Use Of And Design Parameters For High Capacity Foundation Elements In Boston Bedrock - Introduction

Haley, Mark X.
Organization: Deep Foundations Institute
Pages: 9
Publication Date: Jan 1, 1994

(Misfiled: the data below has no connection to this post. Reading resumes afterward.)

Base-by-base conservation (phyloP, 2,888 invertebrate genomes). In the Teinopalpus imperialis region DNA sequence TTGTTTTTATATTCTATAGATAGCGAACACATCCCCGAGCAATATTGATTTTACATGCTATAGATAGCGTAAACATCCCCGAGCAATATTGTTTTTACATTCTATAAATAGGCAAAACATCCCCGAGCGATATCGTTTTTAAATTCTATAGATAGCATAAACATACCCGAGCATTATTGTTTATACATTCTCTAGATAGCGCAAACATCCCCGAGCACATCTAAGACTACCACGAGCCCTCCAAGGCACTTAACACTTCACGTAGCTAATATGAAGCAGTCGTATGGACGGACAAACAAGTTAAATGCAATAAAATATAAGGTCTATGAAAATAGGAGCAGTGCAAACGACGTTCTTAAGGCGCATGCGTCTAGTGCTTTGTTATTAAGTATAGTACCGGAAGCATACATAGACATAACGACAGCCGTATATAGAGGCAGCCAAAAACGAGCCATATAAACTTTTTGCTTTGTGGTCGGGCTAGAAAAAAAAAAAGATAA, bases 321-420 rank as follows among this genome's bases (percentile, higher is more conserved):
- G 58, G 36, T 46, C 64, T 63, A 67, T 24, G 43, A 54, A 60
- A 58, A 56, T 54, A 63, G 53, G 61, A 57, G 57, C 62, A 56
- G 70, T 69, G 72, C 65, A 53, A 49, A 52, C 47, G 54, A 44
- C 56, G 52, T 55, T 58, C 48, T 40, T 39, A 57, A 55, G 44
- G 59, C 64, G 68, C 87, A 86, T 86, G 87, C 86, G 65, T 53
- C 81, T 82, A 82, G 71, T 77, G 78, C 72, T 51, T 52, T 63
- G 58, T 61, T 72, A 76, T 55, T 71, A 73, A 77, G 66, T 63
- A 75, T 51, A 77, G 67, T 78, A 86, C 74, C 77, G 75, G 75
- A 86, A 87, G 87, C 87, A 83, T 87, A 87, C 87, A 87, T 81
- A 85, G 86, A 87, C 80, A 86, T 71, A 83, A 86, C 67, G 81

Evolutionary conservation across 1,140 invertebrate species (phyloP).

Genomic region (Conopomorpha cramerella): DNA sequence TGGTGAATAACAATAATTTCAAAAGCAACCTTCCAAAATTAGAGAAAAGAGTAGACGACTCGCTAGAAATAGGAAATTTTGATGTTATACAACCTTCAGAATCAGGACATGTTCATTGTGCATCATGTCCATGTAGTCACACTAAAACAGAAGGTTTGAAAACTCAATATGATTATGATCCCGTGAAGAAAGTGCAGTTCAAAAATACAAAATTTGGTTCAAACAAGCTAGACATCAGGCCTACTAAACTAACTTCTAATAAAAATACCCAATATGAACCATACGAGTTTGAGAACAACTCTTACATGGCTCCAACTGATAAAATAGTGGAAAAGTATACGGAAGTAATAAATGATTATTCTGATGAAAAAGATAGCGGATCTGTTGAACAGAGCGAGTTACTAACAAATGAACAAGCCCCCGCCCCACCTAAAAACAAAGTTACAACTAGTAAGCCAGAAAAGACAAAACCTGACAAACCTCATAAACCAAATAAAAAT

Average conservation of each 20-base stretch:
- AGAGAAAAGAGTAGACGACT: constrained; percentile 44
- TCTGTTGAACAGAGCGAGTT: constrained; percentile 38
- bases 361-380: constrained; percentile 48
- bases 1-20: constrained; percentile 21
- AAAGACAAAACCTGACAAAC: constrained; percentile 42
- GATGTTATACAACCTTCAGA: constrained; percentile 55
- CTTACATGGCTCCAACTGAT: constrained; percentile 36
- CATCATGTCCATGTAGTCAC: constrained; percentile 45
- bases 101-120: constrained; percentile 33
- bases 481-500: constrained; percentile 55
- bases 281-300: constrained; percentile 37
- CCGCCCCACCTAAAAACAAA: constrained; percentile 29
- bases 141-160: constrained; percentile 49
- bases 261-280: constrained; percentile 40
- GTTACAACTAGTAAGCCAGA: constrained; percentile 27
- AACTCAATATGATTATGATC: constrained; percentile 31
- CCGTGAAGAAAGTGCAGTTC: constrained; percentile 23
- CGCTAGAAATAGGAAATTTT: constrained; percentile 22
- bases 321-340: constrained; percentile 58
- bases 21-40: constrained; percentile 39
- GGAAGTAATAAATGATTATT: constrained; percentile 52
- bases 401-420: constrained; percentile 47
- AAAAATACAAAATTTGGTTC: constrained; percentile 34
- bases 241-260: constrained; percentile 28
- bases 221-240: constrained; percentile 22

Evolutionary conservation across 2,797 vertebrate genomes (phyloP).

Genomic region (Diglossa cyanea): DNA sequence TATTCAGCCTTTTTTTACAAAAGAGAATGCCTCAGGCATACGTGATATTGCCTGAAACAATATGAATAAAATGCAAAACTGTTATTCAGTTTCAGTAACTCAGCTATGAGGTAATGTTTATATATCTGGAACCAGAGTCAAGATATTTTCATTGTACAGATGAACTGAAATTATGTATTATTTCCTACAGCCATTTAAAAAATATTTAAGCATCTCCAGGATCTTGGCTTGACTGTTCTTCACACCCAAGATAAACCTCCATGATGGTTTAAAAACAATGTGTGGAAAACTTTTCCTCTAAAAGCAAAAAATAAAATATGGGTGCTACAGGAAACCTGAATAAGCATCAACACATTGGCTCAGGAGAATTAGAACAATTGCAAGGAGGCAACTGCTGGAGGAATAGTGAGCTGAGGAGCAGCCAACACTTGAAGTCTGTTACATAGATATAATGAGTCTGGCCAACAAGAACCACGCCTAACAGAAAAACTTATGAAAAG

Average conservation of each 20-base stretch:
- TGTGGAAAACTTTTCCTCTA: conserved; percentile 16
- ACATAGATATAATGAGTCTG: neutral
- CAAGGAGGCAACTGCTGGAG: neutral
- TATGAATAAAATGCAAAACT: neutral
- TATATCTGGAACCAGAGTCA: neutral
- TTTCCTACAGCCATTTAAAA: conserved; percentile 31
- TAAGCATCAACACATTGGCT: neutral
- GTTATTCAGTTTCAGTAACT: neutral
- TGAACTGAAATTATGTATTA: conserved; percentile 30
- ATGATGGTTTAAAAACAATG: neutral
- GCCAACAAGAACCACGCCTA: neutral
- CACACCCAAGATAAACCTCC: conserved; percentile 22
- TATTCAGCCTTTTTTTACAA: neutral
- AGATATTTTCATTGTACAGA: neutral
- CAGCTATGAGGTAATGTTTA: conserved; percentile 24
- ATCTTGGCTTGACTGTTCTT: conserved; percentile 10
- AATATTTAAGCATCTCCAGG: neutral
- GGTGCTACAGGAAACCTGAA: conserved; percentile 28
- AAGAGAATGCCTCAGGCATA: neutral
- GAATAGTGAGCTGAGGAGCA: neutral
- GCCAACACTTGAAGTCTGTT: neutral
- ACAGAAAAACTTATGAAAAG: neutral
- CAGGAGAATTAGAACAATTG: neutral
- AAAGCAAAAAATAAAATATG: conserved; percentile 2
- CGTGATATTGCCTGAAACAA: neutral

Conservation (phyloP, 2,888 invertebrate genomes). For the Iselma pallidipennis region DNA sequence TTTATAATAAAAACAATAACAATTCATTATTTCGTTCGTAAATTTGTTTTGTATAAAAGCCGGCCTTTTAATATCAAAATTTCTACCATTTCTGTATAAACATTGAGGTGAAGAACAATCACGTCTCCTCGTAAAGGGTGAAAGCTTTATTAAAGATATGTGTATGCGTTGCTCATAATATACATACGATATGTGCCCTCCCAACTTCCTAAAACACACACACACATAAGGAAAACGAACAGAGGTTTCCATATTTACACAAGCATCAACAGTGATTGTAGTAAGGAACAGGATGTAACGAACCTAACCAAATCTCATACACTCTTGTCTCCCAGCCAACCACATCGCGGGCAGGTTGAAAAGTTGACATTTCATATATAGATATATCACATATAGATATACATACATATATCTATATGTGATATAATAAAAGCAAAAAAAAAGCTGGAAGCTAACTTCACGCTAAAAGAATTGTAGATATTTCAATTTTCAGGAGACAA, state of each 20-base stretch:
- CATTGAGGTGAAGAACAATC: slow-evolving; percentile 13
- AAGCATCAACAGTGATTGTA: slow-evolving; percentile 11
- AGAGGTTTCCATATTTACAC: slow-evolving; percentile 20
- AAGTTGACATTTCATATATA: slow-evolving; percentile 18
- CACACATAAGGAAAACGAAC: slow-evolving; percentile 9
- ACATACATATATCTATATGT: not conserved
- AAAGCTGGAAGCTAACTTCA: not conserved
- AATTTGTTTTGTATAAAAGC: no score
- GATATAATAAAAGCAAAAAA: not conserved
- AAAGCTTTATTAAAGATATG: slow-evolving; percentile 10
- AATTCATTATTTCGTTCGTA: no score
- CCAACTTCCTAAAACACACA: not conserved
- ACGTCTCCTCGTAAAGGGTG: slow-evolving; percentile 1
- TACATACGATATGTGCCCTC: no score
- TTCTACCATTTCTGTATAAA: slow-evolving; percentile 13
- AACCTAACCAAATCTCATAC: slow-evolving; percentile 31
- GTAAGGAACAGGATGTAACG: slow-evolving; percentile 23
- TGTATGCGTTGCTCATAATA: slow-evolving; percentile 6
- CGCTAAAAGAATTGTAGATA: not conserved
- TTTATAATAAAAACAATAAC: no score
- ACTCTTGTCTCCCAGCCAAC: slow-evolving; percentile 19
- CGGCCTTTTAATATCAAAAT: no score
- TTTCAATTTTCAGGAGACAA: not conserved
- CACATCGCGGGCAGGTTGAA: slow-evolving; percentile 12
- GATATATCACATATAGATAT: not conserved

Foundation design and construction in Boston has changed dramatically during the past 10 years. Prior to 1985, the primary foundation element in Boston, where deep foundations are required, was driven end-bearing piles. Since 1985, drilled or excavated high capacity foundation elements have been utilized more frequently. This paper will provide a historic perspective of their use and a summary of design parameters for elements installed and founded in the bedrock. TOPOGRAPHY Boston was founded in 1630 by the Massachusetts Bay Company of John Winthrop and his hearty band of Puritans. The settlement was chosen for: ? its safe harbor, ? abundant source of fresh water, and ? peninsula setting offering protection of the ocean on almost all sides with high ground for fortification. These three factors were a direct result of past geologic processes that created the Boston Basin by erosion of the soft bedrock underlying this area as compared to the harder granite rock to the north, west and south. As the glacial ice sheets melted and moved northward, various soil types were deposited. During ice sheet re-advancement the hills and islands of Boston took on their precolonial shapes. The Trimont, consisting of Beacon, Mt. Vernon and Pemberton Hill, rose to 150 ft above sea level with the smaller Copps and Fort Hill to the north and south.
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